Once a branch has set into its new position, there will be no more tension on the tree-tie cord, and the branch can then be untied, or bent further. Gently bend branches only, never force them as they may break, ruining the shape of the tree!
- Select 2 or 3 of the stronger outward-growing branches on each of the original scaffold branches to extend the branching framework.
- Prune back all new growth back by half, to an outward-facing bud, making the cut at a 45-degree angle, and 6mm (1/4”) above the outward-facing bud. (For more information on making pruning cuts, please see article – How to Prune a Fruit Tree, Step By Step)
- Remove any branches growing into the centre of the tree to maintain an open vase shape.
- Repeat the Second Year process.
- Continue forming the framework branches over the next few years, as described in the article – How to Prune a Fruit Tree, Step By Step)
After formative pruning has been carried for three years, the tree will be trained into a nice open vase shape, which can then be maintained with what is termed maintenance pruning (detail pruning).
This type of pruning will keep the tree to a manageable size and renew fruiting wood to keep the tree copping consistently.
Do you have any advice on how to prune a young lemon tree to shape? I have two dwarf lemons – a lisbon and a eureka. Both have grown tall with only one side branch.
Citrus are really easy to prune, they will branch out where they’re pruned, so just prune them back to an outward facing leaf stalk (known as a petiole), the buds at the base of the leaf stalk will shoot out to form branches in the same direction.
I prefer to prune citrus to a vase shape as they’re easier to keep tidy, and they ripen the fruit much more evenly when they have a nice, open canopy.
I have inherited variety of fruit trees which are now in their 2nd year, and are all in large pots. Is it too late to put them in the ground this coming week, and give them their 1st big prune to start training them into a good shape, despite a few of them having gone into flower this past week?
Hi Kathy, I’m guessing you’re in the southern hemisphere and its the start of spring if your trees are flowering.
Early to mid spring is a great time to plant new trees, it’s actually the best time to plant evergreen trees, but it’s also a great time for planting deciduous trees too!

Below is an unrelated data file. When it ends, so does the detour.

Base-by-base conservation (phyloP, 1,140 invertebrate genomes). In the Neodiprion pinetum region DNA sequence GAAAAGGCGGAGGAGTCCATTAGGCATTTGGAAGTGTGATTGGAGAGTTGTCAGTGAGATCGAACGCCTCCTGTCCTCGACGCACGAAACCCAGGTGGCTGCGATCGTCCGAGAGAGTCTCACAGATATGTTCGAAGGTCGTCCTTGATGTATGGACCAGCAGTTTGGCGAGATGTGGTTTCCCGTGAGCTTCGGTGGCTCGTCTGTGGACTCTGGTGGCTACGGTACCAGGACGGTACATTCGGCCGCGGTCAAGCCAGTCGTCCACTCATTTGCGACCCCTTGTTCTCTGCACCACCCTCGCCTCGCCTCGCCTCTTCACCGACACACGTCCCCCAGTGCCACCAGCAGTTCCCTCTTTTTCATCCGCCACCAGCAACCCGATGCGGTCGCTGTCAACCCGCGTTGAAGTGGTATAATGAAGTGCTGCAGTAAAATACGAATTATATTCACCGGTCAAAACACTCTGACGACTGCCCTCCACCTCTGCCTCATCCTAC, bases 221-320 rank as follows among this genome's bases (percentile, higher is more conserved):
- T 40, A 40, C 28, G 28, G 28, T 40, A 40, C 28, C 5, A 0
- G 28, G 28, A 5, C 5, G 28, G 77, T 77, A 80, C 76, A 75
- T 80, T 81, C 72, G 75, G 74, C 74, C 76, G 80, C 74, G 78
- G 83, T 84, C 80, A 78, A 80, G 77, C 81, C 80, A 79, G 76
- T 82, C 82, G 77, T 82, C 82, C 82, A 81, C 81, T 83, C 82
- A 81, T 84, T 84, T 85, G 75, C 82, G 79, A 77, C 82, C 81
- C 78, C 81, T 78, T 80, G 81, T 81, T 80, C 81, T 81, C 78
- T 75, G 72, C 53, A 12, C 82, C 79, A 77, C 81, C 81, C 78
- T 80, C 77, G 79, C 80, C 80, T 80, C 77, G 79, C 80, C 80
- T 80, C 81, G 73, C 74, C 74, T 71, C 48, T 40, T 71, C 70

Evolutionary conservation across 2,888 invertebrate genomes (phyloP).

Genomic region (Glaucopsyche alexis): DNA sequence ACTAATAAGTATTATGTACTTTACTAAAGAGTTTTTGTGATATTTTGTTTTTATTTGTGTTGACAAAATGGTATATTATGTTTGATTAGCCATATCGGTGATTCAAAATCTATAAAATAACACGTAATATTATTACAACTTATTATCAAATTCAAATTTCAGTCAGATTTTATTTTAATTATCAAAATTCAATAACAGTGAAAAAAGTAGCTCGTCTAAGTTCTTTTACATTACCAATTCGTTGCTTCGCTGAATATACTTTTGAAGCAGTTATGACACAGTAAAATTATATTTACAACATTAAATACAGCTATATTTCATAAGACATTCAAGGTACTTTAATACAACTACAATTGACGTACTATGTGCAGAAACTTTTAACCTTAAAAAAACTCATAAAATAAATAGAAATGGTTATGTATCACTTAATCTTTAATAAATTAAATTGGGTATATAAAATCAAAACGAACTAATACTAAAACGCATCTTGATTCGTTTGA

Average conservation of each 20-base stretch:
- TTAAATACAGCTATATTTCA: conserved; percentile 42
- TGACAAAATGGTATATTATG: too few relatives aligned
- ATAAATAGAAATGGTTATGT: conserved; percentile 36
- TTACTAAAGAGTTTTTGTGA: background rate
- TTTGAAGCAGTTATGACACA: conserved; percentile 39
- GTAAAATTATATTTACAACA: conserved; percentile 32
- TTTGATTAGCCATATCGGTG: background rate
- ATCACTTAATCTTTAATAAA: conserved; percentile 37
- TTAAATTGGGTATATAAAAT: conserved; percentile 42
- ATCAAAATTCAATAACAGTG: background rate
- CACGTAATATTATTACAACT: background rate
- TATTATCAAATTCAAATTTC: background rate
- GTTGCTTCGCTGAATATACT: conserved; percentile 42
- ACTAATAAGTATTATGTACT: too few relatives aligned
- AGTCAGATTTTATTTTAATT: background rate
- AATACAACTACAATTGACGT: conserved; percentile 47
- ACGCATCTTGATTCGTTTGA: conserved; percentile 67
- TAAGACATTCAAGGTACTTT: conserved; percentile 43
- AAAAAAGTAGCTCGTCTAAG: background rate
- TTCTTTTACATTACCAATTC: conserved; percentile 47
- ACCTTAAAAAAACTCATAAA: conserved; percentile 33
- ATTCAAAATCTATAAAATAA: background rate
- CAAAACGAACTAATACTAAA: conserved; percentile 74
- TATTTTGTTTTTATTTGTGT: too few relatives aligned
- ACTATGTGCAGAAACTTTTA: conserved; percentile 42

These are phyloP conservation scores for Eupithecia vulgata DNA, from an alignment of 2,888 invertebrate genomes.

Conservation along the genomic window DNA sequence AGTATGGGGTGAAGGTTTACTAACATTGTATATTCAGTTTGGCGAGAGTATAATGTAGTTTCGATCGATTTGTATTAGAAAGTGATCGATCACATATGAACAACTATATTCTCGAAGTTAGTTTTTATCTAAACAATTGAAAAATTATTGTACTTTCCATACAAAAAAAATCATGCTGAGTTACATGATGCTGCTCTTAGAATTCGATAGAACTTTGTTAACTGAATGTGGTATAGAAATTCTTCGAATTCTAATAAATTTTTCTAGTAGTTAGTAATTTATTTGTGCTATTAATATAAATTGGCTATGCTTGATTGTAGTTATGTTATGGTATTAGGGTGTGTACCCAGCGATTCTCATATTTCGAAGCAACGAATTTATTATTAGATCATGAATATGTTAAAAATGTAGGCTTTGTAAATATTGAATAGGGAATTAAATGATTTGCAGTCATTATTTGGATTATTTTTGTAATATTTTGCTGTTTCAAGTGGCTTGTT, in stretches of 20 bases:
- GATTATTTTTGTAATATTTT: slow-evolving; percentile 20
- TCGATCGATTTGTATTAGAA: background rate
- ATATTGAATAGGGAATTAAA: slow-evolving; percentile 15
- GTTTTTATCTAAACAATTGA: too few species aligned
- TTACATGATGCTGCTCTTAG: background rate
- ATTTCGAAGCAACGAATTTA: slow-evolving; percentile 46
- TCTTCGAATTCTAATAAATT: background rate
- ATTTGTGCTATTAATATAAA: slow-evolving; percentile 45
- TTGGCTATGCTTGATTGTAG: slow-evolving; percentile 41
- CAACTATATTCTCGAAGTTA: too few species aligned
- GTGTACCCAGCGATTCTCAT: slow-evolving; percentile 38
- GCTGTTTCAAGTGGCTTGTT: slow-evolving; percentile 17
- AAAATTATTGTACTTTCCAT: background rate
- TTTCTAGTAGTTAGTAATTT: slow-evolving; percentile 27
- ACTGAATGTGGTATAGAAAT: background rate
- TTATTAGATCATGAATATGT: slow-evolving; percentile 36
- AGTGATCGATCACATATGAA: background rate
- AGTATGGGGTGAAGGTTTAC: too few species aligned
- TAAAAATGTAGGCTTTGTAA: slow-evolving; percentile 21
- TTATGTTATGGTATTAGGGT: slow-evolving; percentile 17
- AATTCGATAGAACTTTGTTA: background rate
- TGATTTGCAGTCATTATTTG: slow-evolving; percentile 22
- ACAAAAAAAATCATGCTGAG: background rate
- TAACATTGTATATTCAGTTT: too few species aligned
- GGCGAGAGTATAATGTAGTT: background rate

If you prune off some of the new growth, you will lose some of the flowers, but most trees that are just planted will put all their energy into growing roots and branches, and usually don’t produce much fruit in the first year anyway, so there’s no real loss there.
I have missed several years of pruning for my persimmon and fig trees.
Do you think I could still prune it fine this winter?
I am keeping branches with crop tied to stakes for my youngest persimmon now.
You can prune your trees after they have finished fruiting, and pruning them in winter is fine!
Thank you! Do you have email? I’d send you a picture of a tree and ask for your advice.
I sure do, you’ll find it on the Contact Us page – https://deepgreenpermaculture.com/contact-us/
Thanks for am informative article. I am in the Southern hemisphere (winter now) and have a nectarine, plum and a peach tree planted 2.5 years ago. They are about 2 m tall and have fruited for 2 seasons now (the nectarine prolific but the plum and peach almost non-existent) but I haven’t pruned them at all. Is it too late to prune the whip (which has obviously grown) and aim for a vase shape? What would you recommend please.
Yes! You can prune now that it’s winter. Are they a single whip with no branches? If so, follow the instructions in the article to establish the scaffold branches. If the main branches are long and whippy because they’ve never been cut, prune them to length now. As long as the trees get enough light (6-8 hours of full sun minimum) when they’re in leaf, and are fed a balanced fertiliser at the start of spring and autumn (September and March in southern hemisphere) they will fruit.
What amazing articles you’re writing Angelo & the accompanying diagrams are just perfect!
I’ve bought some ‘fruit-salad’ trees (apple with 4 types, citrus with 4 types & stone fruit with 2 peach & 2 plum) and am trying to learn as much as possible. Your northern-southern hemisphere converter is so smart. Your articles are soo helpful Angelo.
I’m going to be moving to a larger plot so am starting out with these trees to learn the basics and the dream is to end up with a year-round fruit orchard. Learning what ripens in what month and planning according to what fruits I like. Then figuring out what number of trees I need for a decent feed during said months.
Looking forward to reading more articles – just had to pause to thank you Angelo for creating such wonderful content. Thank you.